The Vignes sisters were born in the imagination of Brit Bennett, an extraordinary young writer. Her bestseller “The Vanishing Half,” traces the experiences of the twins in a world where what happens to them depends upon how others perceive them – as Black or White. Of course, they go on to live starkly different lives, Stella in wealthy Brentwood, California, and Desiree back in her hometown waitressing in a diner. The drama intensifies when their grown daughters meet, one a pale blonde, the other “a dark girl” black as ebony.
Identical twins and higher multiples are, indeed, fascinating. The 2018 film Three Identical Strangers tells the tale of triplet brothers who met by chance at age 19 in 1980. It echoes the fictional film The Parent Trap, from 1961 with Hayley Mills and reborn in 1998 with Lindsay Lohan, each in dual roles.
Twins have for decades provided a handy tool in genetics research. It’s straightforward. Characteristics more often shared between identical twins than between fraternal twins are presumed to have a greater inherited component. The flip side is that differences between identical twins are assumed to have arisen from environmental factors.
Twin studies are often used to scrutinize the underpinnings of behavioral traits, including conditions such as anxiety and depression. But the approach is also applied to less-well-defined characteristics, such as the ability to make wise investment decisions, altruism, trust, and even cell phone call and texting frequencies.
An entire literature is devoted to what twin studies reveal about the inheritance of political persuasion. The investigations are rigorous – I can’t follow the math – but explaining how, exactly, a gene-encoded protein causes a trait like loyalty seems elusive.
“The Heritability of Duty and Voter Turnout,” for example, considers “belief that voting is a duty” as a trait that a gene or genes influence. (Heritability is a measure of the proportion of a trait’s variance that is inherited, not the degree that the trait itself is inherited.) I’m more comfortable with traits that arise from abnormal or missing proteins like clotting factors and enzymes, rather than from harder-to-define feelings and beliefs.
The biology of twinning
Fraternal twins result from two sperm fertilizing two eggs. The twins share a uterus, but are no more closely related genetically than are any two full siblings. Fraternal twins are termed dizygotic, or DZ – two zygotes, aka fertilized ova.
For identical, or monozygotic (MZ), twins, a single sperm fertilizes a single egg, which then splits. But that can happen at different points very early in development, leading to different types of identical twins.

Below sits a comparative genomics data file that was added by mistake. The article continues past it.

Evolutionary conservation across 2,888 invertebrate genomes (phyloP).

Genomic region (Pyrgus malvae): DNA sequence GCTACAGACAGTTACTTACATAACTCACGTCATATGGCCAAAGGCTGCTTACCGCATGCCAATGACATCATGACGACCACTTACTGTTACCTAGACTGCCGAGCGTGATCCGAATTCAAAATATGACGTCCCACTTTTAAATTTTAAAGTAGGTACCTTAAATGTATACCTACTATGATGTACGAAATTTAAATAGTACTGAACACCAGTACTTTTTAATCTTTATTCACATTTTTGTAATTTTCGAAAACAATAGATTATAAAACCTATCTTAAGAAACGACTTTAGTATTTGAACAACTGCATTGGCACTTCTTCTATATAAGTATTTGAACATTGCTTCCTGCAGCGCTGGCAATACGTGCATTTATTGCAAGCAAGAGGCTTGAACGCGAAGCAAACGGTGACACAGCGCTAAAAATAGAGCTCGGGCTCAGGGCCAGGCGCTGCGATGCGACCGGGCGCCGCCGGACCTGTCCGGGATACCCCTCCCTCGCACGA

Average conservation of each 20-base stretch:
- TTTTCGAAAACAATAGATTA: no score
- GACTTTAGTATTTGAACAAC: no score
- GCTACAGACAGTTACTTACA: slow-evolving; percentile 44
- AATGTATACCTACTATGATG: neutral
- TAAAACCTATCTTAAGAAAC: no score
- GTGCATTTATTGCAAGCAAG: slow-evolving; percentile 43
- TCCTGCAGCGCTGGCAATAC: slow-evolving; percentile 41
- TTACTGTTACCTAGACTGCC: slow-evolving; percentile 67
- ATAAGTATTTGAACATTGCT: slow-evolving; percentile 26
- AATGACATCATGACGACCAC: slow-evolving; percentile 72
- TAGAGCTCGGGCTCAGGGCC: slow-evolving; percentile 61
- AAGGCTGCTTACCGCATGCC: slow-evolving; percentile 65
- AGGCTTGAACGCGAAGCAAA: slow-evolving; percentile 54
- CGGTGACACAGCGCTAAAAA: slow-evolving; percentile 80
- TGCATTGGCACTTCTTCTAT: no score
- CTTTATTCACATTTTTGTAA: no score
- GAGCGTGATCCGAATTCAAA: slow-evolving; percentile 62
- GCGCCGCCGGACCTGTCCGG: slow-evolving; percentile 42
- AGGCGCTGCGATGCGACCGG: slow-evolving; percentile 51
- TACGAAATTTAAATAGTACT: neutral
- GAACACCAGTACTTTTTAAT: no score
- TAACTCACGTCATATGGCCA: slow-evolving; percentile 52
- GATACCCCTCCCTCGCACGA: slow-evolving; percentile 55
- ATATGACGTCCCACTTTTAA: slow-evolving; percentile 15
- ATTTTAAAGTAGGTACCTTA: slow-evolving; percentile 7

The split may occur as soon as the fertilized ovum divides, or over the first three days and resulting, eventually, in development of separate placentas. But if an initial collection of cells (the inner cell mass) chugs along until day 7 before separating into two clumps, then the resulting twins may share a placenta and possibly their amniotic sac too. Examining these structures reveals when the twinning took place.
The timing of twinning is important because as cells divide, DNA replicates (copies itself), and that’s when mutations can occur, like cutting and pasting an error in a document and then making many copies. A mutation that happens before the inner cell mass has sorted itself into two clumps will persist in both twins. But a mutation happening after the split results in discordance – that is, a mutation in one twin but not the other, even though they are called identical.
Tracking mutations that distinguish identical twins
A team from deCODE genetics in Iceland has cleverly identified a few mutations that distinguish supposedly genetically identical twins. They deduced events in development by comparing genome sequences of living individuals, not by harming embryos. The findings are published in a recent Nature Genetics.
(deCODE is the company founded in 1996 that established the first national biobank. It caused quite a fuss then, when genome projects were launching, about government control of genetic information. But deCODE went on to become and remain a leader in identifying genetic risk factors. Today deCODE is a subsidiary of Amgen.)
The researchers used the formation of identical twins as “a unique window into early embryonic development,” they write. Explained first author Hákon Jónsson, “Mutations can be formed when cells divide and the daughter cells may carry a mutation that marks the descendants of the mutated cell within an individual. Mutations that are present in only one of the twins allow us therefore to backtrack to the cell divisions that lead to the development of the twins.”